There are too many improvements to count.  The pizza cutters on the bogies?  Gone, replaced by finer, chemically-blackened wheels.  Fine detail abounds, of both the moulded and separately-fitted varieties.  NEM pockets fitted as standard, making conversion to Kadee knuckle-couplers a cinch.  Tiny decals on the windows.  Working, yes, working corridor connections (although not flexible enough for setrack, as I found out to my embarrassment).  It even has pickups on the wheels for what I assume could be a plug-in lighting system.

In short, this standard of detail in such a small size – ready-to-run, no less – would’ve been inconceivable in my youth.  Still, no train goes anywhere without motive power, and for that purpose I have deployed the most powerful 0-6-0 ever to run on Britain’s rails:  The SR Q1 Class.

A Dapol Q1 in N Gauge.
Copes remarkably well with the less-than-ideal job I did laying the track, particularly when facing the curved points.

Designed by Oliver Bullied CBE as a War Department machine for the Southern Railway, which lacked a decent goods haulage capability being preoccupied with passenger workings throughout the densely-populated south.  Peculiar features such as the casing around the boiler were designed with non-strategic materials in mind, such as using the plentiful but structurally-anemic Idaglass Glass-Fibre Insulation to lag the boiler.  The class long outlived any expectations of an Austerity design and soldiered on until 1966.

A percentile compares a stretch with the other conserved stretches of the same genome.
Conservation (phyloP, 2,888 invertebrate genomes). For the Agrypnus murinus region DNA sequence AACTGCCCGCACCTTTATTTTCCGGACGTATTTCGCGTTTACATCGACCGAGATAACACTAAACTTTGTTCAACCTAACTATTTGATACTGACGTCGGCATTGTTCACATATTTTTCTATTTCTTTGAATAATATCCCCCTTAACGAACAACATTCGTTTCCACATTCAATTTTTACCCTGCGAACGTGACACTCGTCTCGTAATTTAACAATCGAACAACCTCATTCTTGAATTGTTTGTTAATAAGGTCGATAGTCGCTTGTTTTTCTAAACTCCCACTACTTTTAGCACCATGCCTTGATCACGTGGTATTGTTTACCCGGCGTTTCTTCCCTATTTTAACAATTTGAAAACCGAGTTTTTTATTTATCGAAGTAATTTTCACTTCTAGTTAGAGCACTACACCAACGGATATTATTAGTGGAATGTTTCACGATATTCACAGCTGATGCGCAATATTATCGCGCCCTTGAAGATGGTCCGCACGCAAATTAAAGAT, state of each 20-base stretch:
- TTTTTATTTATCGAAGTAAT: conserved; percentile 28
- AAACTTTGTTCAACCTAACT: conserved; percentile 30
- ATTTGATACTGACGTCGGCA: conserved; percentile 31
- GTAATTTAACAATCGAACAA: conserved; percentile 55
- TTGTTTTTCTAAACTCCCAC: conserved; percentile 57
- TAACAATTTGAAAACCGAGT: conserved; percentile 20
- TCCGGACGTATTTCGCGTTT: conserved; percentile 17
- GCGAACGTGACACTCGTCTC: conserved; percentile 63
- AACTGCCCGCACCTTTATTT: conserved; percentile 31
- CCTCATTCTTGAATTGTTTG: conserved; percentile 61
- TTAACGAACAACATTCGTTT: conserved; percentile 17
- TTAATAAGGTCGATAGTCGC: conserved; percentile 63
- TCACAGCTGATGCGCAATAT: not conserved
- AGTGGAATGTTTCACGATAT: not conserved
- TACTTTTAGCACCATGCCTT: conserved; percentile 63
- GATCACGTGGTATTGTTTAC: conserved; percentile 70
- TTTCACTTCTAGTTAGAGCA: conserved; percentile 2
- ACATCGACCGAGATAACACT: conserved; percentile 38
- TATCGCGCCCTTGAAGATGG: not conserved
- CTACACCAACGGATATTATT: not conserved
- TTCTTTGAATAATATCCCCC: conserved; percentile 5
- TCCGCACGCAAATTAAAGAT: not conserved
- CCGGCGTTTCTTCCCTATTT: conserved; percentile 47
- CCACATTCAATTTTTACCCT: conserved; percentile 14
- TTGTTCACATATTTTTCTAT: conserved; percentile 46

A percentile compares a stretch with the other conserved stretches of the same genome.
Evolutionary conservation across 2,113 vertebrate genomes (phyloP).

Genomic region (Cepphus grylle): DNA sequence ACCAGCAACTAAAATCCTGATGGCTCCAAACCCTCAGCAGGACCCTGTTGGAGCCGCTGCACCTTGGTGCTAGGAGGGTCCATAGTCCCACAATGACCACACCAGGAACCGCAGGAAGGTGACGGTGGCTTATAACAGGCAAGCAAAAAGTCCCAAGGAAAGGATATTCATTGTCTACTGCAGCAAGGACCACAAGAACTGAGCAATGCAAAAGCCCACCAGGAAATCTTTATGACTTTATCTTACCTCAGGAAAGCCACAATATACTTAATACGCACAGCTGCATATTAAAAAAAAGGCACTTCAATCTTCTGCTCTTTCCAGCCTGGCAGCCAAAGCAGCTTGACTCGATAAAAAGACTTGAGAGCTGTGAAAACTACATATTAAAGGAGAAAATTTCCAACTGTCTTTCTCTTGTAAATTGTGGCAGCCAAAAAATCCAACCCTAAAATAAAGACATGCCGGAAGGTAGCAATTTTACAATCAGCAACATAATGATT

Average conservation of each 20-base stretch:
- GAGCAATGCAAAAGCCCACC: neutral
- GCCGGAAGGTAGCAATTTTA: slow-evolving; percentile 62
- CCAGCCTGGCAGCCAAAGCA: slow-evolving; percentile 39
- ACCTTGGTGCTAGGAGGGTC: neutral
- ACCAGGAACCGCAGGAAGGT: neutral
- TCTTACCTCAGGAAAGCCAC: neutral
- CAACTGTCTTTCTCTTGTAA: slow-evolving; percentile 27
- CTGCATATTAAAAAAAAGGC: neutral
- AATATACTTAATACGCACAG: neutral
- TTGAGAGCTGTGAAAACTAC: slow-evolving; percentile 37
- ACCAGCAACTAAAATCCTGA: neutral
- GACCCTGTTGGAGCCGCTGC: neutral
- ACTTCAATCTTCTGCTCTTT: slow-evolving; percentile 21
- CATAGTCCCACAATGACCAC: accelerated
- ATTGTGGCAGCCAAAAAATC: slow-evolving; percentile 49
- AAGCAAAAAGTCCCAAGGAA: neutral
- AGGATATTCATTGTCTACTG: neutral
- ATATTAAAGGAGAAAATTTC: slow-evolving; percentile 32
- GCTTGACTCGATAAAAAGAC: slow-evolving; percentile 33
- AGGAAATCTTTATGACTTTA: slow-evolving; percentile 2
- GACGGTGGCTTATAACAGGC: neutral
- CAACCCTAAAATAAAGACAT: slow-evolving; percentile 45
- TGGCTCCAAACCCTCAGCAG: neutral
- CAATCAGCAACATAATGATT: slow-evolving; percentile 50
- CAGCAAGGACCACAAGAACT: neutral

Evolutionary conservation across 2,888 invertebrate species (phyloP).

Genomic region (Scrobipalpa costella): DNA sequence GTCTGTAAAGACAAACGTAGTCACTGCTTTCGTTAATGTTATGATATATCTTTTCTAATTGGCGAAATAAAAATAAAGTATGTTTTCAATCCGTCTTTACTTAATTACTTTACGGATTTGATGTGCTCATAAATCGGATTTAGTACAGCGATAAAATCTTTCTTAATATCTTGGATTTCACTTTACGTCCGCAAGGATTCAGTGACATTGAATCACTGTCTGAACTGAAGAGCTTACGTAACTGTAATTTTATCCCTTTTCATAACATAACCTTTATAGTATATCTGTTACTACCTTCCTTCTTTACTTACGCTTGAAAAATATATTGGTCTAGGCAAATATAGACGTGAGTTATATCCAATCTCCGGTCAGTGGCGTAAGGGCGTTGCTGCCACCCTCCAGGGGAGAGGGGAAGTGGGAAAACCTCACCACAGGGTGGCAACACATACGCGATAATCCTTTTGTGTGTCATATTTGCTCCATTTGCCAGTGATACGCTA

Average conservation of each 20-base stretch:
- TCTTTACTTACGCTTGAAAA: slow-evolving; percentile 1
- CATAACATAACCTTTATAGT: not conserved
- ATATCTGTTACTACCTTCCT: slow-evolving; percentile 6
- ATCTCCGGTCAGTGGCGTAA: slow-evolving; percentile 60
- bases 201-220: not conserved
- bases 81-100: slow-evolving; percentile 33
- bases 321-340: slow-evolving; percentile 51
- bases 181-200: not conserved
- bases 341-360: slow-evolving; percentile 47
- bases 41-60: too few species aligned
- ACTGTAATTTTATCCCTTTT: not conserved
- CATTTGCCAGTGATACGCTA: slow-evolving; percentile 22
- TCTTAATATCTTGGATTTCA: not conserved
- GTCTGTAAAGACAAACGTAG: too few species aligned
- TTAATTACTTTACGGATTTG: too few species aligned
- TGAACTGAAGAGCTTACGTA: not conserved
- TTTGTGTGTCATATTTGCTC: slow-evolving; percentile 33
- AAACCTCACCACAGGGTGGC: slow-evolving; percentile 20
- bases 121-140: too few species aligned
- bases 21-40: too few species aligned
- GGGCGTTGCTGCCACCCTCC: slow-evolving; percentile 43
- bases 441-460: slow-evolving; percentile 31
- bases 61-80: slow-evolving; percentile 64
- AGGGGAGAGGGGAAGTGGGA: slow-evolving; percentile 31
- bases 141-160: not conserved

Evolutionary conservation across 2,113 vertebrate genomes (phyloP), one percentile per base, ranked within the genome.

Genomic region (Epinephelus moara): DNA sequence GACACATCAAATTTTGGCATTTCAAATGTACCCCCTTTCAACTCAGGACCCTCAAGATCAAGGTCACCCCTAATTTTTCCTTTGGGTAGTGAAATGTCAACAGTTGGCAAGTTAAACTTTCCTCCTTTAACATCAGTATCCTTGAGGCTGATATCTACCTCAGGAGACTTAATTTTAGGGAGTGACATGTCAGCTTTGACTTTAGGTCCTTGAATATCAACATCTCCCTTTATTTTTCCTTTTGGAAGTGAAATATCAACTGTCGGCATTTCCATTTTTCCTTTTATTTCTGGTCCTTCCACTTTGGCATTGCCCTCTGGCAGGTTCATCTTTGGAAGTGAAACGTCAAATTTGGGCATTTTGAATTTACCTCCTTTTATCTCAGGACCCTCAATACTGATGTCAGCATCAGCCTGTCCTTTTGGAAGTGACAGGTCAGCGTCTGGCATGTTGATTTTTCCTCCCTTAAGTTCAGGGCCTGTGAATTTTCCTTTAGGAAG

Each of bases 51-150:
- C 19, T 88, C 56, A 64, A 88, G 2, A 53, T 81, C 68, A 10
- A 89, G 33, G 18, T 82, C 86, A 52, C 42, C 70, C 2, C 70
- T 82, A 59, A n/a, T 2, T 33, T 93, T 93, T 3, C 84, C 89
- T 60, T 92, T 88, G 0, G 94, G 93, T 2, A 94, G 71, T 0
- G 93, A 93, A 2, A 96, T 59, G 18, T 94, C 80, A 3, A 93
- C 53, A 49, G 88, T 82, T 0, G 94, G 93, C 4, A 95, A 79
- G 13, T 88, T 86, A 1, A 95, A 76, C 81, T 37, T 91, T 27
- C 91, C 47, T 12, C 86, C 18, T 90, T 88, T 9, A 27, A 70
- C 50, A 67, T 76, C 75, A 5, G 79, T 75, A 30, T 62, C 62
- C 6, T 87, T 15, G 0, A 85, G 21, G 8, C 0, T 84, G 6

This Dapol rendition uses a tender-drive mechanism with a cardan shaft running through the cab, a luxury which is more easily afforded than on, for instance, a 4F, owing to the Q1 class’ high-sided tender.  Moulding and rivet detail is very precise and well-proportioned.  Separately-fitted detail abounds, with the sanding gear being particularly prominent.  Running qualities are stellar even before running-in, with a smooth and powerful quality being readily apparent.

So as I sit here, £185 poorer (£90 for the Q1, £23.75 for each carriage), I look forward to a time when I can view this procession lazily trundling it’s way around the layout, surrounded by the cheerfulness of preservation on the station side, and the mournful decay of a declining railway in the goods yard; okay, in the latter context the Maunsell carriages wouldn’t fit, but the Q1 was ultimately a mixed-traffic machine, and it’s many pickups will serve it well going over the basic starter-set pointwork.  This year’s turn at Ally Pally was a rare moment of extravagance for me, and one which yielded some very pleasing results.  Want to know the full story?  Next Week 🙂

 

The N Gauge Dual-Scene Layout Log 2: Scenic Conundrums

When I began this layout I never thought that the first house move it ever went through would be so early in it’s life. There was only track onboard with a couple of wires for power, so unsurprisingly it reached my parents house more-or-less intact, but that got me thinking: Would I be so lucky next time?